William Cobbett, Rural Rides
(Hambledon, October 22, 1826):
Wens have devoured market-towns and villages; and shops have devoured markets and fairs; and this, too, to the infinite injury of the most numerous classes of the people. Shop-keeping, merely as shop-keeping, is injurious to any community. What are the shop and the shop-keeper for? To receive and distribute the produce of the land. There are other articles, certainly; but the main part is the produce of the land. The shop must be paid for; the shop-keeper must be kept; and the one must be paid for and the other must be kept by the consumer of the produce; or, perhaps, partly by the consumer and partly by the producer.
When fairs were very frequent, shops were not needed. A manufacturer of shoes, of stockings, of hats; of almost any thing that man wants, could manufacture at home in an obscure hamlet, with cheap house-rent, good air, and plenty of room. He need pay no heavy rent for shop; and no disadvantages from confined situation; and, then, by attending three or four or five or six fairs in a year, he sold the work of his hands, unloaded with a heavy expense attending the keeping of a shop. He would get more for ten shillings in a booth at a fair or market, than he would get in a shop for ten or twenty pounds. Of course he could afford to sell the work of his hands for less; and thus a greater portion of their earnings, remained with those who raised the food, and the clothing from the land.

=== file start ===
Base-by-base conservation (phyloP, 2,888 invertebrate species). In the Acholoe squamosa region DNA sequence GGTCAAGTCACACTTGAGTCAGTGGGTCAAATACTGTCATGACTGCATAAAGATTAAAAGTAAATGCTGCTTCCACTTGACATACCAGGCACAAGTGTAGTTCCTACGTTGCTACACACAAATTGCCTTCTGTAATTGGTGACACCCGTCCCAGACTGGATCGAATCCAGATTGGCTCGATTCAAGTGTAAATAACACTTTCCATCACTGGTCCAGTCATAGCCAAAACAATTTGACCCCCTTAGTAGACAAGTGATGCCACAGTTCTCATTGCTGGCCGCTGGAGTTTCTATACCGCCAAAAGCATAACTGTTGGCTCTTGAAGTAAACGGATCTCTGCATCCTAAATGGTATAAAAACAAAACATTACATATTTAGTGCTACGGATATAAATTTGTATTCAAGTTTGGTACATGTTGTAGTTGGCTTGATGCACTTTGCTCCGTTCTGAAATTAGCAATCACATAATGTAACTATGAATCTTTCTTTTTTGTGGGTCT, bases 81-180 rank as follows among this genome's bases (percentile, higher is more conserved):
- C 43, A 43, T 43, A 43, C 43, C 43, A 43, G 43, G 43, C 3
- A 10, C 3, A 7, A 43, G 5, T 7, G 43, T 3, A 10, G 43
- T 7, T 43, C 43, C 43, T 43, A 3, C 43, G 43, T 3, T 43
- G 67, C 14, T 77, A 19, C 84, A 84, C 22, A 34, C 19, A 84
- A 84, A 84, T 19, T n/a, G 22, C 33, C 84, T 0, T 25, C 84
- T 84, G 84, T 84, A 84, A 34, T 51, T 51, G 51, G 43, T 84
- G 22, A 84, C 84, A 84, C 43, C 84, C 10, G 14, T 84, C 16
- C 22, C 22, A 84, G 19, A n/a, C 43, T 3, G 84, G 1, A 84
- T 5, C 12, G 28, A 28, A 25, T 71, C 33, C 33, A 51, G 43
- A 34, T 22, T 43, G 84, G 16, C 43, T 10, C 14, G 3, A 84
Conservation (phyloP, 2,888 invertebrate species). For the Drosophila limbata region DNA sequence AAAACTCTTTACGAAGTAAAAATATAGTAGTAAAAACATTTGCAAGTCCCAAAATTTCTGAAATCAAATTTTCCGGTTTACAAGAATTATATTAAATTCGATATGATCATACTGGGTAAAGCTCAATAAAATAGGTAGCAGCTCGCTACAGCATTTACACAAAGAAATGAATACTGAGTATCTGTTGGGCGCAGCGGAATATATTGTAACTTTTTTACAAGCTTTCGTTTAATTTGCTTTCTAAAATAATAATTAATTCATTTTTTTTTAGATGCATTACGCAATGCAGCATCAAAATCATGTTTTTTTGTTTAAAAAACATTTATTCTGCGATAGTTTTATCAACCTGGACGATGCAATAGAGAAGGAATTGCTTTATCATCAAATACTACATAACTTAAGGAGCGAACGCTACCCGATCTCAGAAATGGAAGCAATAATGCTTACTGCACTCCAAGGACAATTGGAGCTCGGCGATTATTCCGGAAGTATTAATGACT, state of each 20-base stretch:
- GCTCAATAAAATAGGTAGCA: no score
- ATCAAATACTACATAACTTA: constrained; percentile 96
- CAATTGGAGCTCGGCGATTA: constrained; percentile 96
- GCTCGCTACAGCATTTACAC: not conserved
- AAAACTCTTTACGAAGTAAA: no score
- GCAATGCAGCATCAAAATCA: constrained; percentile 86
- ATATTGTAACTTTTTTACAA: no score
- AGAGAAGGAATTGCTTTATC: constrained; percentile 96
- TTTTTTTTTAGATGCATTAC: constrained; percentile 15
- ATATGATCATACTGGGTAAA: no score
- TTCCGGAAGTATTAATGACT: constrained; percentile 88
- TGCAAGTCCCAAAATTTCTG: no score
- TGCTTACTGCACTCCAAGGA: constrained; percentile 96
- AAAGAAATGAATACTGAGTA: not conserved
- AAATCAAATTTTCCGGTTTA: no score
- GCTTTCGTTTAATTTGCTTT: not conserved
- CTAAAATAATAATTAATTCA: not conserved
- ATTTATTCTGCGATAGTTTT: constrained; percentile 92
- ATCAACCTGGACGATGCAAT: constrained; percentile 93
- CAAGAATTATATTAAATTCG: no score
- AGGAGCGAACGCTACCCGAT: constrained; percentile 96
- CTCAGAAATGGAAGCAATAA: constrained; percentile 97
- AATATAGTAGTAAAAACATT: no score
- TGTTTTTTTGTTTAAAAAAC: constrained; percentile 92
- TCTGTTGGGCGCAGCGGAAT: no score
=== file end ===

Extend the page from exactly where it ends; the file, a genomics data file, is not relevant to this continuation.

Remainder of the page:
Does not every one see, in a minute, how this exchanging of fairs, and markets for shops creates idlers and traffickers; creates those locusts, called middle-men, who create nothing, who add to the value of nothing, who improve nothing, but who live in idleness, and who live well, too, out of the labour of the producer and the consumer.